Don't sell trees, say campaigners
On an overcast weekday in January, with sleet swirling around the conifers, you would be forgiven for thinking Thetford Forest might be very quiet.
Yet step inside the High Lodge Visitors' Centre, which sits on the border between Suffolk and Norfolk, and there is a gaggle of excitable teenagers swapping tales of a morning's orienteering in the woods.
There is an inviting log fire in the corner and giant slabs of cake to replenish mountain bikers clad in fluorescent lycra and helmets.
Pinned to the wall, a poster, demanding: "Don't let our forests be sold."
There are similar posters pinned to trees in the car park.
The Friends of Thetford Forest Park, a voluntary group, is campaigning to keep the forest in the hands of the Forestry Commission. It appears organised, determined and vociferous.
The Forestry Commission in England currently manages about 1,500 pieces of land totalling 2,500 sq km - or 18% of English forests.
Ministers have begun a consultation on how these should be looked after in the future. They have suggested commercial woodland could be leased to commercial operators and so-called "heritage forests", which are popular with tourists or renowned for their wildlife, could be run by charitable trusts.
Campaigners fear weakening the public ownership of forests will damage them and restrict access.
"The core argument is we have 15 years of experience of working in this forest alongside the Forestry Commission and so we have seen, at first hand, its expert management of this area," Anne Mason, chairman of the Friends of Thetford Forest Park, says.
The teenage orienteers, from Newmarket College, leave the visitors centre and head back to their coach.
Their teacher, Chris Genge, says: "We bring the students out into the woodlands because it is a different environment from the cities. Britain is closing in. It is getting very cramped and so I think any policy to take away woodland is insane."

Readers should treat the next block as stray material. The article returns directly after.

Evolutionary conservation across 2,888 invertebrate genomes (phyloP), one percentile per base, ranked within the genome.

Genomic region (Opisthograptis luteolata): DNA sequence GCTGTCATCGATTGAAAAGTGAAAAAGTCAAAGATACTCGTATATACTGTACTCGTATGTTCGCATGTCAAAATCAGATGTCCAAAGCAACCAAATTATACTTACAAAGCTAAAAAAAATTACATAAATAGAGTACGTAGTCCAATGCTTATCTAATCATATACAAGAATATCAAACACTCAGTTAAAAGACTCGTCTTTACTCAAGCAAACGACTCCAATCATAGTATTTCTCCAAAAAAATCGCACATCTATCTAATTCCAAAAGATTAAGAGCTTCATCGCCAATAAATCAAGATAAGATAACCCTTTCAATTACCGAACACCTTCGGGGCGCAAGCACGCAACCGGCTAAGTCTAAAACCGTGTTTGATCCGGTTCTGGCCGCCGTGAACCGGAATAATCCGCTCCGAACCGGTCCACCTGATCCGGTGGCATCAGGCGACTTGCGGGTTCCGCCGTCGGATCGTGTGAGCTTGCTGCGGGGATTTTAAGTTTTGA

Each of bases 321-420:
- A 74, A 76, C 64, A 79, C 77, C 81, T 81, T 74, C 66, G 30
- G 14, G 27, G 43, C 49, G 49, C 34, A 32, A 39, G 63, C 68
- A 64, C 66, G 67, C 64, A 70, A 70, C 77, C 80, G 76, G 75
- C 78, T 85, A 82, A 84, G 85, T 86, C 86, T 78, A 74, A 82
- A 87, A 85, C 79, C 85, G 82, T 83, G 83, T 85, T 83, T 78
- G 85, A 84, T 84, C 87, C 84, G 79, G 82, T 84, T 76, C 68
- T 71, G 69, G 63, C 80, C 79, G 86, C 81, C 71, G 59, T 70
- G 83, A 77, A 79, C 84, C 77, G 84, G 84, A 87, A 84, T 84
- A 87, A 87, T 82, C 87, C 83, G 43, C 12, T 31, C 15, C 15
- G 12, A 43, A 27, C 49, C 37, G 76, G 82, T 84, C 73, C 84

There is a clear fear that the government's plans might restrict their access to the forest trails.
Richard Page, from Thetford, proudly lifts his mountain bike out of the back of his pick-up. He leans his bike up against a tree, and adds some extra air to the rear tyre.
"It is good to get out in the open and keep fit. I come down here every day. I don't know what I'd do if they shut this down. This government is shutting down lots of things and people have got to have some pleasure somewhere. I think that'd be terrible."
Ministers say alarmist media reports before the announcement of the consultation have misled people. Ancient woodlands, they insist, will be kept out of commercial hands and existing public access will be preserved.
But Anne Mason is not reassured.
She says: "A charitable trust would have to be expert in timber production, recognise tree diseases, manage all the health and safety aspects of public recreation here, and know all about archaeology."
The campaign, she admits, is "taking over her life" and so there would be no realistic prospect of volunteers being able to run the forests full-time.
She adds: "We will not let up our campaign raising public awareness of this. We will be lobbying ministers, the House of Lords, the House of Commons, whatever we can do. We care deeply about this."
In this wintry corner of East Anglia, ministers still have plenty of persuading to do.